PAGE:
Sunday, April 29, 2007

State of Fear

By Michael Crichton.

At first I was somewhat put off by the online reviews which ranged from “a several hundred page rant” to “worst book I have read in a long time” to “it rivals and surpasses Gore's inane rant in its true science and rebuttal”, but given the storyline it’s not surprising there are strong emotions expressed in the reviews. In the end I decided to give it a shot.

Regardless whether you are a climate change believer or not, if you can put aside your own perspectives on the science and read it simply as a piece of fiction, then it’s classic Crichton with lots of twists and turns, life-threatening situations and improbable escapes, and the good guys winning in the end. It delivers what a Crichton reader has come to expect – both good and bad.

That’s not to say there’s no validity to Crichton’s underlying message. If nothing else, it should get the reader thinking about what we know for a fact versus what we know because we’ve been told it so many times by the media, by various celebrities (hence the reference in one review to Al Gore), by our political masters, and by some (most? many?) scientists about the nature of the current environmental crisis. Whether the earth is in crisis or not, and the extent to which such a crisis will affect mankind’s future, is something that few of us have the knowledge or skills to be able to make our own determination of fact, so we have come to rely on the environmental movement to educate and inform us. But keep in mind that they have a vested interest in maintaining a state of fear among the population – that’s what drives their government funding and charitable contributions and in fact, keeps many of them employed. So the message is to not simply take everything at face value but to question, question, and question some more. That’s not to say they are wrong, but keeping them honest is the only way we will ever get to the truth and be able to take whatever steps are required to manage our precious earth for generations to come.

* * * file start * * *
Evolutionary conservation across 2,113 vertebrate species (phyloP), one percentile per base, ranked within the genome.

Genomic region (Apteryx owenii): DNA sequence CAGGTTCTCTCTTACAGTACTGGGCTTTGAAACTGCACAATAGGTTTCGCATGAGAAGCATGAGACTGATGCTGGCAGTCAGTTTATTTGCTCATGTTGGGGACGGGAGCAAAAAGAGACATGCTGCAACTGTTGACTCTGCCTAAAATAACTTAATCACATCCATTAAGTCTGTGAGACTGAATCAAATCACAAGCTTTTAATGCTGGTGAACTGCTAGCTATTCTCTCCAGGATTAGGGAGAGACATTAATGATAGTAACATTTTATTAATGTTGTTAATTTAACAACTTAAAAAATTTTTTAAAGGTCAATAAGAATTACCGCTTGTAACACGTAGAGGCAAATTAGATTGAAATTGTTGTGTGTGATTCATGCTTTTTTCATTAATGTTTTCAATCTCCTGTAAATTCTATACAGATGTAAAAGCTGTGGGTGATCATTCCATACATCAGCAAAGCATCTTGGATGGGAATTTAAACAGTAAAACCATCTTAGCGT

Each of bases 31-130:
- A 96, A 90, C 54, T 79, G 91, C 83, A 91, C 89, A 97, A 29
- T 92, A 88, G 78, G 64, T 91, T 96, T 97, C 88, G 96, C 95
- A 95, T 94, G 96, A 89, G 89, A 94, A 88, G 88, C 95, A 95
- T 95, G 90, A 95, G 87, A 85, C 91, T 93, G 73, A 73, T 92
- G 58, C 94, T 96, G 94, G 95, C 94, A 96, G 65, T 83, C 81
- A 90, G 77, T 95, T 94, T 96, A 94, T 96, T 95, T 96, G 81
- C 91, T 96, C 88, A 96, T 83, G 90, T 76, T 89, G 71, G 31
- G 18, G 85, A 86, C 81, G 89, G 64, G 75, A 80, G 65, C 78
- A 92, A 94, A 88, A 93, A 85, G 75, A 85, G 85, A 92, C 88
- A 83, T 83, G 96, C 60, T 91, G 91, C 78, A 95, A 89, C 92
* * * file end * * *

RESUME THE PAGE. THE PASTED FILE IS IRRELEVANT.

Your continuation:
Bottom line: If you’re a Crichton fan, you could do a lot worse for a good summer read, just don’t take the science too seriously as Crichton also has a vested interest.

No comments: